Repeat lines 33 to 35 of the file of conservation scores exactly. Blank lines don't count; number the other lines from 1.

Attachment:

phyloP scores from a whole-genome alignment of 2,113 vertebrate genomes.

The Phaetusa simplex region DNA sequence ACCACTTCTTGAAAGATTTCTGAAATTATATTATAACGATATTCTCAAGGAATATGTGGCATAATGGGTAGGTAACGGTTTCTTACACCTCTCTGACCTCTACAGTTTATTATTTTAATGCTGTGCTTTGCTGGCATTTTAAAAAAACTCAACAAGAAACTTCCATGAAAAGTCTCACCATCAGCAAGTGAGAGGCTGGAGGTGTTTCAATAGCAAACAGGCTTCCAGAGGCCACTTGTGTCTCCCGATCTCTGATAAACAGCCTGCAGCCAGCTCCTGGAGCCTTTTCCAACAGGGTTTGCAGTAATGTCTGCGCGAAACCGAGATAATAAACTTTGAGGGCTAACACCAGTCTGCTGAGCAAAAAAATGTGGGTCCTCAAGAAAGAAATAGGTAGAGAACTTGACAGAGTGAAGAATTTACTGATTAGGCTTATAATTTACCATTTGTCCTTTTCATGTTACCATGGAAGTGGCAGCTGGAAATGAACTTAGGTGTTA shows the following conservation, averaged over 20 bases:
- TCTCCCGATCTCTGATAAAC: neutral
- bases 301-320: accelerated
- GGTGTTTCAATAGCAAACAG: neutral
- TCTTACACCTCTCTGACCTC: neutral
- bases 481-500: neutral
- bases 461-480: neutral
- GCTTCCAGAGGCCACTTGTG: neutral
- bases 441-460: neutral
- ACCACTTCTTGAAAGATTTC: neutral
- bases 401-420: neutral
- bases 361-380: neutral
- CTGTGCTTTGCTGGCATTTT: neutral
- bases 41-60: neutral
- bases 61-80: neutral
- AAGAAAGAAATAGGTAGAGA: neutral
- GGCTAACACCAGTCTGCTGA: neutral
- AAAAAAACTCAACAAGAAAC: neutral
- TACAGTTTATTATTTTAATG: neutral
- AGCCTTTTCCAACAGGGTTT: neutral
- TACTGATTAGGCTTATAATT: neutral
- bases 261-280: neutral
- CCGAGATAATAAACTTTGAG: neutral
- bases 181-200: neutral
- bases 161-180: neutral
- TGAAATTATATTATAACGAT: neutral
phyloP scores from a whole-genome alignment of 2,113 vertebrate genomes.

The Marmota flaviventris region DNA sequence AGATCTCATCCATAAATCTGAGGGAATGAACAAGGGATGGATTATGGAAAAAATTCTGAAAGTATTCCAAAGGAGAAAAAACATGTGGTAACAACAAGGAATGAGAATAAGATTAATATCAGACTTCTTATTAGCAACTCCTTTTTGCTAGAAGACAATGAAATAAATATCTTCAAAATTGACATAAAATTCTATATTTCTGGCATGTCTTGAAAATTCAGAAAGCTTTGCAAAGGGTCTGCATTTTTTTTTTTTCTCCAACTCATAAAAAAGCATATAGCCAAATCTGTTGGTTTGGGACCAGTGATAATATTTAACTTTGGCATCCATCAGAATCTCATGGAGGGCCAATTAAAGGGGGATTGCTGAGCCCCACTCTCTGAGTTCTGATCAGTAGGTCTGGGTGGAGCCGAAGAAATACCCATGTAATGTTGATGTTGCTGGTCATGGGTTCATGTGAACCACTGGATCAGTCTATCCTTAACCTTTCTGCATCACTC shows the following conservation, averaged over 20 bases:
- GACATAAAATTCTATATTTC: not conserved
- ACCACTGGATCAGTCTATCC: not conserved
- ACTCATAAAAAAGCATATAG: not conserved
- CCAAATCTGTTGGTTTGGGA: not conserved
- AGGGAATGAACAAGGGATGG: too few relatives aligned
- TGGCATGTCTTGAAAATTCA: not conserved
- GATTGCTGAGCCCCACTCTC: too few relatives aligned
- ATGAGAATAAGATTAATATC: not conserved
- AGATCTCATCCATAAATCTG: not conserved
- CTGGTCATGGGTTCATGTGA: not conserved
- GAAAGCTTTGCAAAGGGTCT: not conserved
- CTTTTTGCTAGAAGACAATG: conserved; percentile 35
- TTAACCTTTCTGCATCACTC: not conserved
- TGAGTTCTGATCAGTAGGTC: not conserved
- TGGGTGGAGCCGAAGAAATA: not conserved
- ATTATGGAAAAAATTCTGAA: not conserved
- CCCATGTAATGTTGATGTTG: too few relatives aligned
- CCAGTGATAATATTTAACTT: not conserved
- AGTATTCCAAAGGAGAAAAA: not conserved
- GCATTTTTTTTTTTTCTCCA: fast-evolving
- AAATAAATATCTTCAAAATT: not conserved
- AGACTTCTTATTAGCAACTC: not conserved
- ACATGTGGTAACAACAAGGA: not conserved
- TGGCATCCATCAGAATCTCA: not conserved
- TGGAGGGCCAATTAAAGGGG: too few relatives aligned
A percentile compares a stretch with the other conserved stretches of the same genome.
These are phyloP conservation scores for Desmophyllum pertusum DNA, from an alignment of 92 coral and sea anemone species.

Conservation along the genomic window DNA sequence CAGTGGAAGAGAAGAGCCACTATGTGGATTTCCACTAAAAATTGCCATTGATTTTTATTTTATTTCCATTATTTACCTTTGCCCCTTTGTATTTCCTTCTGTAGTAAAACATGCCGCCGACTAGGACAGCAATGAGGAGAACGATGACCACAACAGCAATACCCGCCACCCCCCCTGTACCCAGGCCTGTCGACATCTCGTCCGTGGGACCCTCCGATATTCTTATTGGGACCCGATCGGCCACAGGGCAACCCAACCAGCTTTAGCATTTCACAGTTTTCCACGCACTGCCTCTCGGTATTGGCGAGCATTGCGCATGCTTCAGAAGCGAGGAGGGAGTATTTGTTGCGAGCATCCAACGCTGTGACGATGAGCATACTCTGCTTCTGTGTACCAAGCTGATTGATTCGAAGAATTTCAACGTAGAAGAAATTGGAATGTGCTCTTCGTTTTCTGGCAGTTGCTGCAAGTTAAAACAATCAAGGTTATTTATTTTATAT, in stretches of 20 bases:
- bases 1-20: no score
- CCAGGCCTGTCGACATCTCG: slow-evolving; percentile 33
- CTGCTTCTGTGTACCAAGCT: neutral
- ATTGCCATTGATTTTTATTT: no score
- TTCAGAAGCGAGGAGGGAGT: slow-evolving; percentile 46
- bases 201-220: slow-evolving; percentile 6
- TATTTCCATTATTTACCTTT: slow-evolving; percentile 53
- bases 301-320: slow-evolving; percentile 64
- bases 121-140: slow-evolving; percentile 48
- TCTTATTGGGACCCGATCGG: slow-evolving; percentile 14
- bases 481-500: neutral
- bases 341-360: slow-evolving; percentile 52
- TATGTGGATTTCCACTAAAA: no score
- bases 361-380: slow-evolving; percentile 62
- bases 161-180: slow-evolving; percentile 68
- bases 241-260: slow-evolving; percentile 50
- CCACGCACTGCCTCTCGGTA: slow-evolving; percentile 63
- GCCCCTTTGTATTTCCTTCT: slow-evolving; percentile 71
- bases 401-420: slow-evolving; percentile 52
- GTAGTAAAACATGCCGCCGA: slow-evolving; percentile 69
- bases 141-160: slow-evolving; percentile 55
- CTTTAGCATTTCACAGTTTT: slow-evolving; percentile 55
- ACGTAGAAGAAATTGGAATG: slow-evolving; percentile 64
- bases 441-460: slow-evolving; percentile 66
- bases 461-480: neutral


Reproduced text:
- CCAAATCTGTTGGTTTGGGA: not conserved
- AGGGAATGAACAAGGGATGG: too few relatives aligned
- TGGCATGTCTTGAAAATTCA: not conserved